If I say yes to you, I may have to say yes to everyone else: Bush admin seeks to stop company from testing all beef for mad cow
May 10, 2008
The Bush administration made its request on Friday to the court that is considering overturning a ruling that allowed Creekstone Farms Premium Beef of Arkansas City, Kan., to test all its beef for mad cow disease.
Creekstone wants to conduct the intensified testing so that its meat can be sold to customers in Japan and other foreign countries that have tougher safety laws to protect its consumers from contacting the fatal disease.
Company lawyers argue that the government has no right to stop it from conducting more tests than the U.S. Department of Agriculture requires.
USDA guidelines only call for testing less than 1 percent of the cows slaughtered for human consumption in America for BSE.
That has some critics asking that all slaughtered beef be tested for the fatal disease regardless of whether it is going oversees or is intended for American consumption.
Mad cow disease, known as bovine spongiform encephalopathy (BSE) is a chronic, degenerative disorder affecting the central nervous system of cattle. It has been found to cause a similar fatal disease in humans who consume the contaminated beef or use cosmetics made from it.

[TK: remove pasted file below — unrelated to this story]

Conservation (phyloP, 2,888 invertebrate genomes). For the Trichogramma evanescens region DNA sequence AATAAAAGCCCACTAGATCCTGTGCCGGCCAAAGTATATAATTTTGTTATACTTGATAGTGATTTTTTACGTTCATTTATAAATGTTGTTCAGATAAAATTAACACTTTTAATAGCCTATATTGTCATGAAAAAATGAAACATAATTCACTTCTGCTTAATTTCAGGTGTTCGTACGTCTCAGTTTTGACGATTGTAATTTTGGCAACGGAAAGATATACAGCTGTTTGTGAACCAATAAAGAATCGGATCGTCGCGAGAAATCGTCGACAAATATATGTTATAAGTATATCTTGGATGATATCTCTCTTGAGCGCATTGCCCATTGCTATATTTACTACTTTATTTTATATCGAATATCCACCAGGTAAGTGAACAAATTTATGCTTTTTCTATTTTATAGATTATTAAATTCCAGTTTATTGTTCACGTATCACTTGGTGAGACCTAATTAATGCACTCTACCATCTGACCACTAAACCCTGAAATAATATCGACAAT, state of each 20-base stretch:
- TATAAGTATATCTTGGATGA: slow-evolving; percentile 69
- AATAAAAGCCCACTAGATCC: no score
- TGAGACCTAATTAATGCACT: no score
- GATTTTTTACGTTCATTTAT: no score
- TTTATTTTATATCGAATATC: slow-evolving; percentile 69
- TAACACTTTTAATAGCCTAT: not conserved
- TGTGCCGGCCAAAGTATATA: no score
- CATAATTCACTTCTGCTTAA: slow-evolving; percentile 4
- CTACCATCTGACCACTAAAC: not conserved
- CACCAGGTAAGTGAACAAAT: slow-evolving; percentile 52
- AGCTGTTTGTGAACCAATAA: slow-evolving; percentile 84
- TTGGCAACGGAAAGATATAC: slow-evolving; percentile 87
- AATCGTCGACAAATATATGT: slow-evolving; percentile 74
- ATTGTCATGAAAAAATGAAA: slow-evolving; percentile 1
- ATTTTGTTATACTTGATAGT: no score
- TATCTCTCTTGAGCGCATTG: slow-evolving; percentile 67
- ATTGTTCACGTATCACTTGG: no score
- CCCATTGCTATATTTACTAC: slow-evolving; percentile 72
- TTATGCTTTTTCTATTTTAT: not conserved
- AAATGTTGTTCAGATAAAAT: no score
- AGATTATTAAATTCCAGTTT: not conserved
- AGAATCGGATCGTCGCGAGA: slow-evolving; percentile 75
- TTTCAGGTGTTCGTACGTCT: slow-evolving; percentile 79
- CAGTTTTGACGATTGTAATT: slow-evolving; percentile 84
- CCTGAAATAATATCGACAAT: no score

Other than testing, there is no way to detect the disease and humans that eat beef from cattle with BSE, or who wear cosmetics made from BSE contaminated cattle, can contract a disease known as Variant Creutzfeldt Jakob Disease disease (vCJD).
“Variant CJD (vCJD) is a rare, degenerative, fatal brain disorder in humans,” according to a statement by the U.S. Centers for Disease Control and Prevention. “There has never been a case of vCJD that did not have a history of exposure within a country where this cattle disease, BSE, was occurring.”
Some 200 cases of vCJD in 11 countries have been identified since the new disease was discovered. BSE was discovered after cattle, who are vegetarians, were fed discarded animal parts from sheep and other slaughtered animals that processors had no use for.